Nicolas Cage appears to have a great time spoofing his career in “The Unbearable Weight of Massive Talent,” but unlike many movies about Hollywood, audiences should have tons of fun too. Flanked by a very funny Pedro Pascal, the movie nearly buckles under its own weight at times but possesses enough goofy charm to validate this breezy exercise in Cage unleashed.
Cage actually plays a character named Nick Cage, but the clips from his movies judiciously sprinkled throughout dispense with any doubts about who this is supposed to be, even if he’s playing (hopefully) an exaggerated version of himself. As for other cinematic touchstones, Cage states or is told more than once that he’s a movie star, not an actor, echoing Peter O’Toole’s swashbuckling star in “My Favorite Year,” which certainly qualifies as good company even if the film doesn’t scale those heights.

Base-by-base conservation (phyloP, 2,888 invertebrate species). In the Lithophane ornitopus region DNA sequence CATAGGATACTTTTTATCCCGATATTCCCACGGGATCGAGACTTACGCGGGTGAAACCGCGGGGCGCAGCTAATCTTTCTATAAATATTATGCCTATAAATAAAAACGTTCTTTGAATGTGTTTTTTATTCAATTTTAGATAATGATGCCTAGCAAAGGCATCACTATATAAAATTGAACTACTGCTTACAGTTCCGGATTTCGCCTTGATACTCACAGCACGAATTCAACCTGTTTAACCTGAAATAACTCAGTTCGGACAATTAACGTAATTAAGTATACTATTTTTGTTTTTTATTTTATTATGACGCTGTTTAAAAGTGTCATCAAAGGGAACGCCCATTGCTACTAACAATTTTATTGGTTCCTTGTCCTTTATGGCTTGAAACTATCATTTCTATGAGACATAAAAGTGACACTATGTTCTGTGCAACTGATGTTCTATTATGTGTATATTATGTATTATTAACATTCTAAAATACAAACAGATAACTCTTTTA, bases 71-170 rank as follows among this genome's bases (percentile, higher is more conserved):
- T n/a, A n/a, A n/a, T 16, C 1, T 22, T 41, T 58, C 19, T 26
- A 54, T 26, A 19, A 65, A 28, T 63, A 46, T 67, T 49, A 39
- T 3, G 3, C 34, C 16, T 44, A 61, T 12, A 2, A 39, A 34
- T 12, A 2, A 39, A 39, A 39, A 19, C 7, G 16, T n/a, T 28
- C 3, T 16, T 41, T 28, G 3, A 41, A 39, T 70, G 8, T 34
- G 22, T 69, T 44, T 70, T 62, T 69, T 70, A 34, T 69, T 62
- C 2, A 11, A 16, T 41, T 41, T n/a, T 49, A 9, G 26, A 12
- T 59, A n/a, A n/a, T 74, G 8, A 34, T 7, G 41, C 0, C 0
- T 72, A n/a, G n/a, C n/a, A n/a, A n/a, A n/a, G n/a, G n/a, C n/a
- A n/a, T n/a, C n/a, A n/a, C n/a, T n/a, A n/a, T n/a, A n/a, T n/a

Directed and co-written by Tom Gormican (who has one other feature to his credit), the film requires Cage to be an extremely good sport, introducing him as a nearly washed-up star missing what he keeps describing as the possible role of a lifetime. His ex-wife (Sharon Horgan) and teenage daughter (Lily Sheen) both do a lot of eye-rolling around him, speaking to past slights thanks to his actorly self-absorption.
Living out of a hotel and in need of cash, Cage grudgingly agrees to attend the birthday party of a wealthy superfan in Spain for a hefty payout, despite being miserable at the prospect. But said fan, Javi (Pascal), brings plenty of baggage to the situation as the known head of a crime cartel, with a pair of US government agents (Tiffany Haddish and Ike Barinholtz, both underemployed) on his tail.